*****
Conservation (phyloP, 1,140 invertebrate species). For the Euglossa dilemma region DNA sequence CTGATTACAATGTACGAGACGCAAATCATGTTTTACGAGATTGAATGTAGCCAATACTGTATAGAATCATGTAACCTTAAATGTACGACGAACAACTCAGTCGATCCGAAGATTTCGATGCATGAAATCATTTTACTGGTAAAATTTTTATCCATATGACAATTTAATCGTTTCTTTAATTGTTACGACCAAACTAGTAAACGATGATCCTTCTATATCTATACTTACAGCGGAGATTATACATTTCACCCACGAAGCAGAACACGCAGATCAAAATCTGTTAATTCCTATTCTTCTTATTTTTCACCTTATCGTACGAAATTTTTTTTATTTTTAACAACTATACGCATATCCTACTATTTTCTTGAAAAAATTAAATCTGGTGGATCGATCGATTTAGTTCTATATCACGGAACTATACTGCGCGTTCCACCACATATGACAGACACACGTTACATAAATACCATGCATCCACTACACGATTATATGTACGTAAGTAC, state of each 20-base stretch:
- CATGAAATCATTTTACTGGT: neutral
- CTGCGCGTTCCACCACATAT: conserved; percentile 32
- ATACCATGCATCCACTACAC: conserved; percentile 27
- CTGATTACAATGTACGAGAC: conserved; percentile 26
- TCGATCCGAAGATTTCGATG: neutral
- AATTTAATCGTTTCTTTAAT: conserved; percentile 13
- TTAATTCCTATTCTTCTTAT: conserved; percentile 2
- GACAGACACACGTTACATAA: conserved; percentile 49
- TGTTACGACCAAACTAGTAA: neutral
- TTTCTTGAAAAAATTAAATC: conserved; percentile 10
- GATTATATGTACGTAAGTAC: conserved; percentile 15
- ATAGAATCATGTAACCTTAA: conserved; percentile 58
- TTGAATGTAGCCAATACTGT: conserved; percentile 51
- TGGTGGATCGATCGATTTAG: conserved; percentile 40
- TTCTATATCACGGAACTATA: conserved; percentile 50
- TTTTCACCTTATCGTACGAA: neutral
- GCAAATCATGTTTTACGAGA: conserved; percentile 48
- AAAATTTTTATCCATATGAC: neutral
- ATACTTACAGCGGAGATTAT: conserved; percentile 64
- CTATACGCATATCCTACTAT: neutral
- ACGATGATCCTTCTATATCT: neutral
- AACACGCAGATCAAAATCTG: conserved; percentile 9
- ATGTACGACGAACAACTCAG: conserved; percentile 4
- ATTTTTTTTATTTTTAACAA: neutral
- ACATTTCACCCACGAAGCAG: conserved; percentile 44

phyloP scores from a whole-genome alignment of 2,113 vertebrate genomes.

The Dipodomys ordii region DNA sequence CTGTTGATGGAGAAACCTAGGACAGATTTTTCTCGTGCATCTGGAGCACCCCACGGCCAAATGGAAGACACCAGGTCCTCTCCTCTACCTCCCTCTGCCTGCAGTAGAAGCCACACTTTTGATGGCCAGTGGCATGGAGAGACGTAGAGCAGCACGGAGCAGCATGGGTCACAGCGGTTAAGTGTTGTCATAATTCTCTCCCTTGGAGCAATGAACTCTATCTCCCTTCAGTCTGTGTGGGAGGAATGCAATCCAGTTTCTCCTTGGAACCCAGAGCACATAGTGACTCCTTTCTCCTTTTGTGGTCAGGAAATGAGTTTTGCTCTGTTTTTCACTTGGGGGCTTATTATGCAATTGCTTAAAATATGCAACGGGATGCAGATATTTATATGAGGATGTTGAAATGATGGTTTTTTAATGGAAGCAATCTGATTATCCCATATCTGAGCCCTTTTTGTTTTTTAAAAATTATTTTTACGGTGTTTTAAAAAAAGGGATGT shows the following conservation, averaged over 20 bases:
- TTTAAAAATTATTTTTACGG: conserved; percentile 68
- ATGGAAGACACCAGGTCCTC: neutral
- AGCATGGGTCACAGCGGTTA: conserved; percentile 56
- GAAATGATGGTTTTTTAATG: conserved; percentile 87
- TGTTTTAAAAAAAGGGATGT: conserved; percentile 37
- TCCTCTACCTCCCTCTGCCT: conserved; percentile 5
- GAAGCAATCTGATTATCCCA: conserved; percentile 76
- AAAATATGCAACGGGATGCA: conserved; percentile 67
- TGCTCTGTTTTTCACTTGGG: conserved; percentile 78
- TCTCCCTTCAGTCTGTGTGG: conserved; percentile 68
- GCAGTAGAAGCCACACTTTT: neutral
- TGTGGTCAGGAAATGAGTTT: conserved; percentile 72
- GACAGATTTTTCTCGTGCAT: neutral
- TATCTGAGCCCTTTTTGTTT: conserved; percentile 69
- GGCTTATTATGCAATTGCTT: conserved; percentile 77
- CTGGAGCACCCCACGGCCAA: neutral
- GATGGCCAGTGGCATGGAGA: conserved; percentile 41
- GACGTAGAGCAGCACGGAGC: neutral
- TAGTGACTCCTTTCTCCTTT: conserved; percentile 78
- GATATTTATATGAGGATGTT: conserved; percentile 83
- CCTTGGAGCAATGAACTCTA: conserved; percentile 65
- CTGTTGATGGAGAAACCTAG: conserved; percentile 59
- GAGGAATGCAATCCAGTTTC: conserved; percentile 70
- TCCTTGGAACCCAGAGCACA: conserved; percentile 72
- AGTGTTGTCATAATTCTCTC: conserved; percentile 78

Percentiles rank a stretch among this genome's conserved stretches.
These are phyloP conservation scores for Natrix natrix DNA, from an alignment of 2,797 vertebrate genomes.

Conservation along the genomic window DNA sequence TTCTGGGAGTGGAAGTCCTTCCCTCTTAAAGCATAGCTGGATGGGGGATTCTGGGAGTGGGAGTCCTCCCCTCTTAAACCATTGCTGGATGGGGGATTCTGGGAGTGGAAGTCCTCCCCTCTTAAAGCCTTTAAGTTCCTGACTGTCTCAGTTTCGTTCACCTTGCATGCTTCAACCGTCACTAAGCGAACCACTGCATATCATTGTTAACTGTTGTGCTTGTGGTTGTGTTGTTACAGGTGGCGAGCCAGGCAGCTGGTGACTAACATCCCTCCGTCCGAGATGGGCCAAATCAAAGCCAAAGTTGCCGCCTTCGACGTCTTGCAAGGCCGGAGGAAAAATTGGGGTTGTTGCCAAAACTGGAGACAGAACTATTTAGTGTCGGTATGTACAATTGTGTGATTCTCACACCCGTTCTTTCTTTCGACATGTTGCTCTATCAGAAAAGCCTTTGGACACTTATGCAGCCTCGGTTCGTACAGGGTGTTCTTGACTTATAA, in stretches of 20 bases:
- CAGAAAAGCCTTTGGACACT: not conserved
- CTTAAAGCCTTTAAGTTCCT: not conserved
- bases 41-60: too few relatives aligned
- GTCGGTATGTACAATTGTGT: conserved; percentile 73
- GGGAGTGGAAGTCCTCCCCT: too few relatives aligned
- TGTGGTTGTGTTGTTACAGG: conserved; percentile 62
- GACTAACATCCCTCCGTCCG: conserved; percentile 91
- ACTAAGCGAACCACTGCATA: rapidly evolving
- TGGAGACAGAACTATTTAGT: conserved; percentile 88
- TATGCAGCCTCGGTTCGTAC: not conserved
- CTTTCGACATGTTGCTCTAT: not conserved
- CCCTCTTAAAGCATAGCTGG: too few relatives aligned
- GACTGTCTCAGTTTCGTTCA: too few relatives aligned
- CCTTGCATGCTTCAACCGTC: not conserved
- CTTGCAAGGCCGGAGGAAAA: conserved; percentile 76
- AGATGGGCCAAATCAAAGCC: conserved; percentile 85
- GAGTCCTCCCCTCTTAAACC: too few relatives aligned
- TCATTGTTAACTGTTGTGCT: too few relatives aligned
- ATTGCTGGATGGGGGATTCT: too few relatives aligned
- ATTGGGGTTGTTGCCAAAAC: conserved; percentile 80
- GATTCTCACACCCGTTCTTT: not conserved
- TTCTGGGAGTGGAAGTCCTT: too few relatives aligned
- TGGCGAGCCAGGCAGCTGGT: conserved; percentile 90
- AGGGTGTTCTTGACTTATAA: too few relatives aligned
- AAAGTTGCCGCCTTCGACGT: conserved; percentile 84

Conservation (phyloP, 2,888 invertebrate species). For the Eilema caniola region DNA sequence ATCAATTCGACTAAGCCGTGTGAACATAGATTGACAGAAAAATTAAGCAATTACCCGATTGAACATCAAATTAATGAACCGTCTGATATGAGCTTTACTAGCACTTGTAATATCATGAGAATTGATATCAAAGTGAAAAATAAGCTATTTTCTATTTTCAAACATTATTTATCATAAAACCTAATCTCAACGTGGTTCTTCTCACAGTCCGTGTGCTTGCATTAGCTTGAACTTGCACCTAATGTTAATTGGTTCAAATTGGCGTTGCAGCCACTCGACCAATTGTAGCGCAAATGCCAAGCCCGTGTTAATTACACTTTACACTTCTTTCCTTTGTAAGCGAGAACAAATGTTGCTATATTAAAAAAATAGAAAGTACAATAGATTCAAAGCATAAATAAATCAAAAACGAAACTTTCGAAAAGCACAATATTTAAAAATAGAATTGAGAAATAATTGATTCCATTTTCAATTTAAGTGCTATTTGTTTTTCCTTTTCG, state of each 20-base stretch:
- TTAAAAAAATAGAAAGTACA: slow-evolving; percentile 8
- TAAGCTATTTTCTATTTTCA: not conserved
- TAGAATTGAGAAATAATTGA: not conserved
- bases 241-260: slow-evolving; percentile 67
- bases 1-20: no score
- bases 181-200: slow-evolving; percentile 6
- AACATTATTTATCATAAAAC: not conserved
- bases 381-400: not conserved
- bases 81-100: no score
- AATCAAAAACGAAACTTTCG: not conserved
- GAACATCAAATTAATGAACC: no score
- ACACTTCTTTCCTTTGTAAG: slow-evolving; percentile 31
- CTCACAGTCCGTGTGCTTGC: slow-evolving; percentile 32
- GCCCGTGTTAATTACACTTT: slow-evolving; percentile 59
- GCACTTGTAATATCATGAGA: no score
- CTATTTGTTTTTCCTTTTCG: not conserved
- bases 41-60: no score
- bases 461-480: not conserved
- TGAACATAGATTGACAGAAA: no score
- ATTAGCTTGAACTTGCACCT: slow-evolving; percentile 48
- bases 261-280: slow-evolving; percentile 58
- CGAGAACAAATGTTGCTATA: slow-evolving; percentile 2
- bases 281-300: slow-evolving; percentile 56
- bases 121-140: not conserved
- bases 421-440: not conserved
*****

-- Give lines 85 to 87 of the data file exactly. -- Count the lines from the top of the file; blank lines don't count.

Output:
- TAGAATTGAGAAATAATTGA: not conserved
- bases 241-260: slow-evolving; percentile 67
- bases 1-20: no score